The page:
The big oil companies, which abandoned the US decades ago to pursue more profitable ventures overseas, are back. Why? Because in order for companies like Exxon to maintain their stock value, they need to replace their reserves each year. With worldwide gas and petroleum depletion rates over 5%, the search for new reserve sources is forcing companies to invest in lower quality deposits.
Not only do additional reserves boost their stock prices, speculative companies in need of cash are able to use these claimed assets in the ground as collateral. (It would very be interesting to know what percentage of our 100 year supply has been used as collateral?)
Fools rush in
Kunstler sums this up nicely when he likens today’s natural gas delusion to the 1849 gold rush. Berman concurs, but notes that the cost of entry into natural gas, already in the billions of dollars, is significantly higher.
Where does this leave us?
Berman predicts another five years or so of good production from the shale gas fields. However, the industry must contend with a growing disenchantment from the public due to environmental contamination of aquifers and shallow earthquakes caused by the fracking process. This may result in additional time to conduct environmental assessments and implement new safety procedures, which will add cost. But will it change the actual recovery picture?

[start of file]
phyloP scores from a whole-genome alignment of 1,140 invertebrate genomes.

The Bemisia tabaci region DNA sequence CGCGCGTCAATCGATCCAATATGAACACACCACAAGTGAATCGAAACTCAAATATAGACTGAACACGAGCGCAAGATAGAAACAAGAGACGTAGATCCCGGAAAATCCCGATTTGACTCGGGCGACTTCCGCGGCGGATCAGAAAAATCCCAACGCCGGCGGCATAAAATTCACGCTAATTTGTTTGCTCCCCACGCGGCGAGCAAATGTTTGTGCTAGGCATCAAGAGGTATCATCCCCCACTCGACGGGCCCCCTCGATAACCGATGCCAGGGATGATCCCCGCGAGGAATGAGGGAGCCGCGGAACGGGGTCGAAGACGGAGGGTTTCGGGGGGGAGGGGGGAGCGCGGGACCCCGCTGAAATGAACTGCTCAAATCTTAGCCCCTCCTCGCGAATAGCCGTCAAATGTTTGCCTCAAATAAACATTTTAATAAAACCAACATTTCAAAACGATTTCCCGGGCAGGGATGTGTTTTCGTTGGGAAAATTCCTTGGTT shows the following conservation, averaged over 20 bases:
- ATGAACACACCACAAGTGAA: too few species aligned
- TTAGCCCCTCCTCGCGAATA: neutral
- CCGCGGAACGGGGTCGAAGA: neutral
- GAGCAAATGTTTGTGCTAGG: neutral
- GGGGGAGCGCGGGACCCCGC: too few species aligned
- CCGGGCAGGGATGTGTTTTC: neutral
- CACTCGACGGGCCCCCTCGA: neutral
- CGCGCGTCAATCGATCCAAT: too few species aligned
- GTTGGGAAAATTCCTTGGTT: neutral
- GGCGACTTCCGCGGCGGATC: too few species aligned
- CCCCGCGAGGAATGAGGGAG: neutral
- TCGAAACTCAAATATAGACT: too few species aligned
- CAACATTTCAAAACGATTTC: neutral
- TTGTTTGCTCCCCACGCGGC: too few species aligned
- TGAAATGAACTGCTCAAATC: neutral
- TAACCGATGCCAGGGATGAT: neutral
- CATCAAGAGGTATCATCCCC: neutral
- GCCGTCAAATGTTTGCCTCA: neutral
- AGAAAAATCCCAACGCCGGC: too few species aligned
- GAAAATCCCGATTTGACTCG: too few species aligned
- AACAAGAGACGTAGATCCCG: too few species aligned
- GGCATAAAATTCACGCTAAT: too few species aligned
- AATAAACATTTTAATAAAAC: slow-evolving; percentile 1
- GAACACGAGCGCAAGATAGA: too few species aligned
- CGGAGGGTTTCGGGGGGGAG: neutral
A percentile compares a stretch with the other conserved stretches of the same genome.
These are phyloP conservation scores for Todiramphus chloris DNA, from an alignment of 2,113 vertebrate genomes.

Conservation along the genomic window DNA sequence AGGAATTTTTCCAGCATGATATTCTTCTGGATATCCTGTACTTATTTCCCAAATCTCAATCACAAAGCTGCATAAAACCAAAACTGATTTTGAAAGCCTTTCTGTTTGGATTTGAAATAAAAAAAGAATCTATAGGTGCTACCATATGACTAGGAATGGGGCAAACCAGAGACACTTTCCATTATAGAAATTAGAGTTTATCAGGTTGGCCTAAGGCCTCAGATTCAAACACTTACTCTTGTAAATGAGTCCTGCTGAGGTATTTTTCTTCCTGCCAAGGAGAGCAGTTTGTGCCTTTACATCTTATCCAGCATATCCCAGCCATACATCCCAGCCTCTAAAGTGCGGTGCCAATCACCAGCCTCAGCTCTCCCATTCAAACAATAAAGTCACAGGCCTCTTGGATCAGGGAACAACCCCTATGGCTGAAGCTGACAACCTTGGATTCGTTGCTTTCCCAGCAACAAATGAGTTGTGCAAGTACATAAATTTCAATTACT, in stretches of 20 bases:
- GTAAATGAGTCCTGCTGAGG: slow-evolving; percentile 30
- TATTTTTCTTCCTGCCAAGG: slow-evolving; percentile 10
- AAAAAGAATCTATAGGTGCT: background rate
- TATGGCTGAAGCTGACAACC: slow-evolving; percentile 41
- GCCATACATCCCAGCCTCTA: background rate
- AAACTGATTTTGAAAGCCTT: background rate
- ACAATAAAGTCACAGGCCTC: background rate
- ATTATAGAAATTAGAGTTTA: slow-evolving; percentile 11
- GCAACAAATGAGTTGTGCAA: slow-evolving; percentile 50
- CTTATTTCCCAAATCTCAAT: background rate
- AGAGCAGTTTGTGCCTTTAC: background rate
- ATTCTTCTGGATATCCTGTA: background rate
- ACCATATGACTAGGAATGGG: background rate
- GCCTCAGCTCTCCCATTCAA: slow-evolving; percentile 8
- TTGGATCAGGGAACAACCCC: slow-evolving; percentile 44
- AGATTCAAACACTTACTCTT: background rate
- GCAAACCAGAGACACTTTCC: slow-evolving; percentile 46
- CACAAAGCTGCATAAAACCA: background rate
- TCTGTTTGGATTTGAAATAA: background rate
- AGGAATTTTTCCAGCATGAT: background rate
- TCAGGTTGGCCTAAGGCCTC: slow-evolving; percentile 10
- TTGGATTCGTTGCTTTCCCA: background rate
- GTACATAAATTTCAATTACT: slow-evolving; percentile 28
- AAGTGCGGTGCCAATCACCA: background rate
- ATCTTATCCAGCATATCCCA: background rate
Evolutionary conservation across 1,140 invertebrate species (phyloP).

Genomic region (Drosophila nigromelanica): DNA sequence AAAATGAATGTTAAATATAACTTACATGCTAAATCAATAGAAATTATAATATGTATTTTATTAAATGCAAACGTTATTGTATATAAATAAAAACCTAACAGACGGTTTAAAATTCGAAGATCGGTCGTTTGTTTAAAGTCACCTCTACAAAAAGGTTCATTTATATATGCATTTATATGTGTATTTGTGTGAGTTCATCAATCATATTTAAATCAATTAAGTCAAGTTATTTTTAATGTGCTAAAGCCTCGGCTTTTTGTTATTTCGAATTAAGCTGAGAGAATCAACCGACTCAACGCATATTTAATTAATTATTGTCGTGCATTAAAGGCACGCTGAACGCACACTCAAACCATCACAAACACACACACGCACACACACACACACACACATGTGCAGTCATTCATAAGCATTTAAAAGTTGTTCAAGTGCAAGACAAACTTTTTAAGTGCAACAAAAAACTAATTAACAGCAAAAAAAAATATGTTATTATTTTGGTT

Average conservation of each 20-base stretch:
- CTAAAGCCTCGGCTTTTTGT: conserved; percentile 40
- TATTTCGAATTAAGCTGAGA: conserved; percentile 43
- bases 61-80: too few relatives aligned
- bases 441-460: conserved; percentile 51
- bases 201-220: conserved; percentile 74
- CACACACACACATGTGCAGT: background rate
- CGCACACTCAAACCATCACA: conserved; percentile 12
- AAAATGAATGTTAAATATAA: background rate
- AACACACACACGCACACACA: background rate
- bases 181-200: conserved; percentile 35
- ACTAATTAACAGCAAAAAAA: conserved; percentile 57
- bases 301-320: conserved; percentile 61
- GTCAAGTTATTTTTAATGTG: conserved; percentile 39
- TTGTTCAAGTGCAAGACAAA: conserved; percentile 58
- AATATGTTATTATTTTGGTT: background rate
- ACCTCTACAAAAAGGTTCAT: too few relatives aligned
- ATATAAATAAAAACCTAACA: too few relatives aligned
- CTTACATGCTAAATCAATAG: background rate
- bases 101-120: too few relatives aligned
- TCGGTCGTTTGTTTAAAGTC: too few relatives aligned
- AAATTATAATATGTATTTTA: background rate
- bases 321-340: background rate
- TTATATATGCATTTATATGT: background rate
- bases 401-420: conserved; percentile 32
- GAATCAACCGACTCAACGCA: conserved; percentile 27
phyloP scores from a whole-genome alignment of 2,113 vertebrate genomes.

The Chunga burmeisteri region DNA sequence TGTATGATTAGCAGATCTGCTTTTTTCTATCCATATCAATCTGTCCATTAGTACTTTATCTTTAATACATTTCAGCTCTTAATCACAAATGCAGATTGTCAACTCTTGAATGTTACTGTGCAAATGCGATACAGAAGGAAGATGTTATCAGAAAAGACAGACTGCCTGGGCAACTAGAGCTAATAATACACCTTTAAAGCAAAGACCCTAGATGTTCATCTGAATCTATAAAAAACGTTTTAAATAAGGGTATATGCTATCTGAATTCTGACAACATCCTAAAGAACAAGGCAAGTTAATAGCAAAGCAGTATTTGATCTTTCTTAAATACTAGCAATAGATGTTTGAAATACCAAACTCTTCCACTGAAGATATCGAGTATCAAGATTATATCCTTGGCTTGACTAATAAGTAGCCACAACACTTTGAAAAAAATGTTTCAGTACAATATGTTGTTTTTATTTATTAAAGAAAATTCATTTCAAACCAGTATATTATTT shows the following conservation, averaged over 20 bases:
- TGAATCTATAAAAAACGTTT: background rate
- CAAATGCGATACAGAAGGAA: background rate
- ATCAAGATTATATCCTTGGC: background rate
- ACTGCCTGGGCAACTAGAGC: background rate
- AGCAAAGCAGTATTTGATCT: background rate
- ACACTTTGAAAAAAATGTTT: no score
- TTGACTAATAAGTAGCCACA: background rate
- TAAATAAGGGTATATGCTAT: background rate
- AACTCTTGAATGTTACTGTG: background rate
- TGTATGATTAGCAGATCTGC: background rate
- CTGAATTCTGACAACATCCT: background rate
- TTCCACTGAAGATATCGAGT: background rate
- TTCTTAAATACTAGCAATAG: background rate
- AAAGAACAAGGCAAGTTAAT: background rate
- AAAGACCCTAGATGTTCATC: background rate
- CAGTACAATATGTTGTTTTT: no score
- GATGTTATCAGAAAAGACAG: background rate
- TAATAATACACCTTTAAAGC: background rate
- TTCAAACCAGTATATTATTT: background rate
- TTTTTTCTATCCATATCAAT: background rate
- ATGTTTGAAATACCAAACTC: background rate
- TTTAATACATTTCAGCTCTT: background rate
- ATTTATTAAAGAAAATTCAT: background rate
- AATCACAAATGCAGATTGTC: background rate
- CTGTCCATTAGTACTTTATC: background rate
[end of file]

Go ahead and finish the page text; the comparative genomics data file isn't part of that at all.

Berman also predicts a return to the gasoline lines we saw in the 1970’s in the next couple of years. Noting that our electric grid is already stressed, he suggests that brown-outs will become a part of daily life. Despite the dire prognostications, Berman doesn’t consider himself a “doomster.” Rather, he believes this is “what the future looks like based on a rational approach to supply and cost.”
Kunstler quips that “doomsters are realists who makes you feel bad.”
The interview wraps with a warning that all of our technology and chest thumping can’t produce an infinite supply of cheap fossil fuels from declining reservoirs. The hype and spin in the media may benefit oil companies and their political supporters during an election year, but they do an injustice to our welfare.
As Berman notes, pretending that there are no risks associated with shale gas is a form of magical thinking.
Based on this interview, you might conclude that our current domestic energy policy amounts to a poking a lot of holes in the ground while crossing our fingers.
–JB Sties, Transition Voice
For more information, Berman has written a new piece published at the Oil Drum called After the Gold Rush: A Perspective on Future US Natural Gas Supply and Price.
Listen to KunstlerCast episode 192.